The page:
" The hill in this case is filed to restrain the collection of such portion of the school taxes assessed against complainants for the year 1872, as have been voted for the support of the high school in that village, and for the payment of the salary of the superintendent. While, nominally, this is the end sought to' be attained by the bill, the real purpose of the bill is wider and vastly more comprehensive than this brief statement would indicate, inasmuch as it seeks a judicial determination of the right of school authorities, in what are called union school districts of the state, to levy taxes upon the general public for the support of what in this state are known as high schools, and to make free by such taxation the instruction of children in other languages than the English."
Certain bearings of the case, which are of local rather than general interest, are discussed at considerable length. The court then continues :
" The more general question which the record presents we shall endeavor to state in our own language, but so as to make it stand out distinctly as a naked question of law, disconnected from all considerations of policy or expediency, in which light alone we are at liberty to consider it. It is, as we understand it, that there is no authority in this state to make the high schools free by taxation levied on the people at large. The argument is that while there may be no constitutional provision expressly prohibiting such taxation, the general course of legislation in the state and the general understanding of the people have been such as to require us to regard the instruction in the classics and in the living modern languages in these schools as in the nature not of practical and therefore necessary instruction for the benefit of the people at large, but rather as accomplishments for the few, to be sought after in the main by those best able to pay for them, and to be paid for by those who seek them, and not by general tax. And not only has this been the general state policy, but this higher learning of itself, when supplied by the state, is so far a matter of private concern to those who receive it that the courts ought to declare it incompetent to supply it wholly at the public expense. This is in substance, as we understand it, the position of the complainants in this suit.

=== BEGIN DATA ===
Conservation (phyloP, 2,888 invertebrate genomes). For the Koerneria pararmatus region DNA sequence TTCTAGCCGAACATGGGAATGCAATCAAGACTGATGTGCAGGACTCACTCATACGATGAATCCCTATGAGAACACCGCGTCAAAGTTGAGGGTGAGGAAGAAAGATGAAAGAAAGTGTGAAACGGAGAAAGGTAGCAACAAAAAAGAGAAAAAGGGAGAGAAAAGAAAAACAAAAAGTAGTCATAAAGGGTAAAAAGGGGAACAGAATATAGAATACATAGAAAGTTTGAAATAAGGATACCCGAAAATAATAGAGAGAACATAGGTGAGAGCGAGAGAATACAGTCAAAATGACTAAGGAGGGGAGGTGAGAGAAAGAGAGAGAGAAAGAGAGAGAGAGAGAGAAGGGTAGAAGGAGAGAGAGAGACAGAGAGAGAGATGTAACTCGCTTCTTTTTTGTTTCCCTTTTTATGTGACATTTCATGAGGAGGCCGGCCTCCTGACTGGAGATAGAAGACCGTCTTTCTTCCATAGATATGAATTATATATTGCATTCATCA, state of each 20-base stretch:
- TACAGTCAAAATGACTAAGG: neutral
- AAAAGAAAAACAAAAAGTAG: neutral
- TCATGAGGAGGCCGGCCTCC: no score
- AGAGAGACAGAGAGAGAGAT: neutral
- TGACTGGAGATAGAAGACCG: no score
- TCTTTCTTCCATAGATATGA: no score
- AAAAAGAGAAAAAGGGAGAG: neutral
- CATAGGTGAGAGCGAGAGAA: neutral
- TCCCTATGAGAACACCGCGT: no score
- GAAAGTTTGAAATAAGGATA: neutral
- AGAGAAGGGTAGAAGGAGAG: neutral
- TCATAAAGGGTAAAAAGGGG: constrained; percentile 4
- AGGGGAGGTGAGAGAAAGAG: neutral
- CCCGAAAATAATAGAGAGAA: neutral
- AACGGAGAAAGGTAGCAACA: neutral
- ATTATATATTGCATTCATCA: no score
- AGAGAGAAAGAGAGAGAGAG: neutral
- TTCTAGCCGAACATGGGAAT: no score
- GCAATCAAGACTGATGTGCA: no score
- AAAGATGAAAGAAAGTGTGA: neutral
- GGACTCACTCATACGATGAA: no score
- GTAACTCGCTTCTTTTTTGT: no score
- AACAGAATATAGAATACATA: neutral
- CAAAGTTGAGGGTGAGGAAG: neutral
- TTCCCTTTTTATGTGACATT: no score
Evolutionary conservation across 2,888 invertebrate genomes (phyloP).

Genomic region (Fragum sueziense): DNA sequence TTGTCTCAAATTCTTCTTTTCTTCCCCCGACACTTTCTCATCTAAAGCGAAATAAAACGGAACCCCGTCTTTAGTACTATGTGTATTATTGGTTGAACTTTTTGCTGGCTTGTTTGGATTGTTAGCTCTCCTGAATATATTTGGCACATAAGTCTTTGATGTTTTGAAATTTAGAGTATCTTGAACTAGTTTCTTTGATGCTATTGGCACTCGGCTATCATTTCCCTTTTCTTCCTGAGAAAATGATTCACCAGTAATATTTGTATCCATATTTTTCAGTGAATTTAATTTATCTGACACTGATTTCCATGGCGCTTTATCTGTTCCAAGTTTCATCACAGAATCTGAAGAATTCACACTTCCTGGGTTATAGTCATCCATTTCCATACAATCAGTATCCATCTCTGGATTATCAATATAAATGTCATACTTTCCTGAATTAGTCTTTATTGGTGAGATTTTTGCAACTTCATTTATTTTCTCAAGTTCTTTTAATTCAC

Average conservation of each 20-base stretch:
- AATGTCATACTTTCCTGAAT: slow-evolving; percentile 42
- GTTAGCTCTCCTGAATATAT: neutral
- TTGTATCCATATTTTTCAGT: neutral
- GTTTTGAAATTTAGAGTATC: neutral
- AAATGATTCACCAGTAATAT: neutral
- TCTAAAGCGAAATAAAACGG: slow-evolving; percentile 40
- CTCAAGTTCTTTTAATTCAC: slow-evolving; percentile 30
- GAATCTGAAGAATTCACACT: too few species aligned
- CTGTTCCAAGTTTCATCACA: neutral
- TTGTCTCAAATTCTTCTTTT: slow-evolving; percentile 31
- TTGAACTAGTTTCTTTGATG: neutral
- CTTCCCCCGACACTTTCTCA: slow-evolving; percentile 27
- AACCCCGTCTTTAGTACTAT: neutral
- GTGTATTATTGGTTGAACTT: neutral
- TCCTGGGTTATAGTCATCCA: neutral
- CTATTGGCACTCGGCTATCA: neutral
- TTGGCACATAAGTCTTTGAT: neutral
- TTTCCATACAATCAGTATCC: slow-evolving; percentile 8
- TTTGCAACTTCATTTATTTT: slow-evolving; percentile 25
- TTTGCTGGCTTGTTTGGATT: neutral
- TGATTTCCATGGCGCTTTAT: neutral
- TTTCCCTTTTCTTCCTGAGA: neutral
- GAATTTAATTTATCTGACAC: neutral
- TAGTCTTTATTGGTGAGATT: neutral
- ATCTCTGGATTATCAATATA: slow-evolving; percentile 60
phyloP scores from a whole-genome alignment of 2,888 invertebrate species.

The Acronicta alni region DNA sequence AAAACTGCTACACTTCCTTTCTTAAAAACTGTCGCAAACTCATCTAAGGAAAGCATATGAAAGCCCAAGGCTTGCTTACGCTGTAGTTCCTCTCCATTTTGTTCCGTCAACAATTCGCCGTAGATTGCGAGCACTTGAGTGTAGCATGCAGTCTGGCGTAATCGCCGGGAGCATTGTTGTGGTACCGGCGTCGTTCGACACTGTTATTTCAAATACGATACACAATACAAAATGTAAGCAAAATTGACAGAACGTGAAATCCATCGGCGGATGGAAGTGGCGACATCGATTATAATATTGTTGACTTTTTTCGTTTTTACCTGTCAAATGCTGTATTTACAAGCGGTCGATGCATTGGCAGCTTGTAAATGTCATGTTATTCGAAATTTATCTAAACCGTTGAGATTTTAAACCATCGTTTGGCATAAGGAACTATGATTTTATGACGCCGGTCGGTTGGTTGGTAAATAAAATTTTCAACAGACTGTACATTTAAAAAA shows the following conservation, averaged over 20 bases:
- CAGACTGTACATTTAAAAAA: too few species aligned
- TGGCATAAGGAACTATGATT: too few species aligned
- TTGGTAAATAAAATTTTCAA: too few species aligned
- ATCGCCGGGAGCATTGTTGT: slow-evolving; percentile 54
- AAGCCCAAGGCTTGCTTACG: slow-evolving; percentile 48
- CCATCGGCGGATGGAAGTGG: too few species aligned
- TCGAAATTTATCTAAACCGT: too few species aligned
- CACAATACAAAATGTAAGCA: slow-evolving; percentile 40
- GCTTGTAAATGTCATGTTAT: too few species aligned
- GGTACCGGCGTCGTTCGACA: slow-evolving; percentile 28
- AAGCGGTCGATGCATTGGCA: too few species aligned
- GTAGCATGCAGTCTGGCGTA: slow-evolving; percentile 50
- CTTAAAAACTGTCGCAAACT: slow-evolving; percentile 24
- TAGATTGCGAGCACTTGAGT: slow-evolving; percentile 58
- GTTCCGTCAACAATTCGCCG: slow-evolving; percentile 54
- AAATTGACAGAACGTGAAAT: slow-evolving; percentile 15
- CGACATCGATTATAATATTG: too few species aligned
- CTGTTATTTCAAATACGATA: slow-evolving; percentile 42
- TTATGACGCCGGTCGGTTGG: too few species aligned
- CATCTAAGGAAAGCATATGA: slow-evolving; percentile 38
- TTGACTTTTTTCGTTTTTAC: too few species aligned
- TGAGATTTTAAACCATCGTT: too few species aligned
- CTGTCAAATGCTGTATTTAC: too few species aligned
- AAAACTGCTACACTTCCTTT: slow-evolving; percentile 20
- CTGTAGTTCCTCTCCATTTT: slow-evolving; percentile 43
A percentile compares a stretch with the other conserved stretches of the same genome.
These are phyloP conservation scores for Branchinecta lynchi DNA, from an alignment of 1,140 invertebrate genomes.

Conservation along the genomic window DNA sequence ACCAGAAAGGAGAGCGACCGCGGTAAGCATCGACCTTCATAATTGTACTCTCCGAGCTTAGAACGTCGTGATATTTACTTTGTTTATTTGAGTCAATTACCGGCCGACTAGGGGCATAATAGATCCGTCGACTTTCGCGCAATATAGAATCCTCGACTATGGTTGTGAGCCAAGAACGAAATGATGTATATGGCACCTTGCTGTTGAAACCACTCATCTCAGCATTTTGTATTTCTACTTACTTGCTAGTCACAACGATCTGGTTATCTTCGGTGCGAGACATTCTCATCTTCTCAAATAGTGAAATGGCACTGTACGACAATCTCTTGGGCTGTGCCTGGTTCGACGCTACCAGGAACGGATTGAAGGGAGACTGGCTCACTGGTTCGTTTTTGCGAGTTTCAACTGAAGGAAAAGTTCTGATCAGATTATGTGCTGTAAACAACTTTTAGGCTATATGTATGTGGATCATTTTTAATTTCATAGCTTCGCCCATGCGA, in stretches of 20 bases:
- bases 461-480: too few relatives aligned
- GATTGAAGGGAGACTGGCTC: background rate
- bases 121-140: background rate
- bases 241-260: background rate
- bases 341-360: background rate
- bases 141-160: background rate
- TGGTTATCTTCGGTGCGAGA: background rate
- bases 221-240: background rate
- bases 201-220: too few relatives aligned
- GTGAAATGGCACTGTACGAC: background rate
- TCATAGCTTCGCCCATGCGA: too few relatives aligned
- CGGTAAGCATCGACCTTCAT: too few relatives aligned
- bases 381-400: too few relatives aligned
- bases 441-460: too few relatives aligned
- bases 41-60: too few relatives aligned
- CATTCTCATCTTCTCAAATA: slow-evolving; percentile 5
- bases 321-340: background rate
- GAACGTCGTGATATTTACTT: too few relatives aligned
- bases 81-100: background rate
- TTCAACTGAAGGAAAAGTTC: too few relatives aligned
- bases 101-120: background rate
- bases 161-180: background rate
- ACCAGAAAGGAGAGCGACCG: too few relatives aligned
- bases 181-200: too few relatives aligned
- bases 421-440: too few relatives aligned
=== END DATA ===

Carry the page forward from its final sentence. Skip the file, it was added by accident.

" When this doctrine was broached to us, we must confess to no little surprise that the legislation and policy of our state were appealed to against the right of the state to furnish a liberal education to the youth of the state in schools brought within the reach of all classes. We supposed it had always been understood in this state that education, not merely in the rudiments, but in an enlarged sense, was regarded as an important practical advantage to be supplied at their option to rich and poor alike, and not as something pertaining merely to culture and accomplishment to he brought as such within the reach of those whose accumulated wealth enabled them to pay for it. As this, however, is now so seriously disputed, it may be necessary, perhaps, to take a brief survey of the legislation and general course, not only of the state, but of the antecedent territory, on the subject."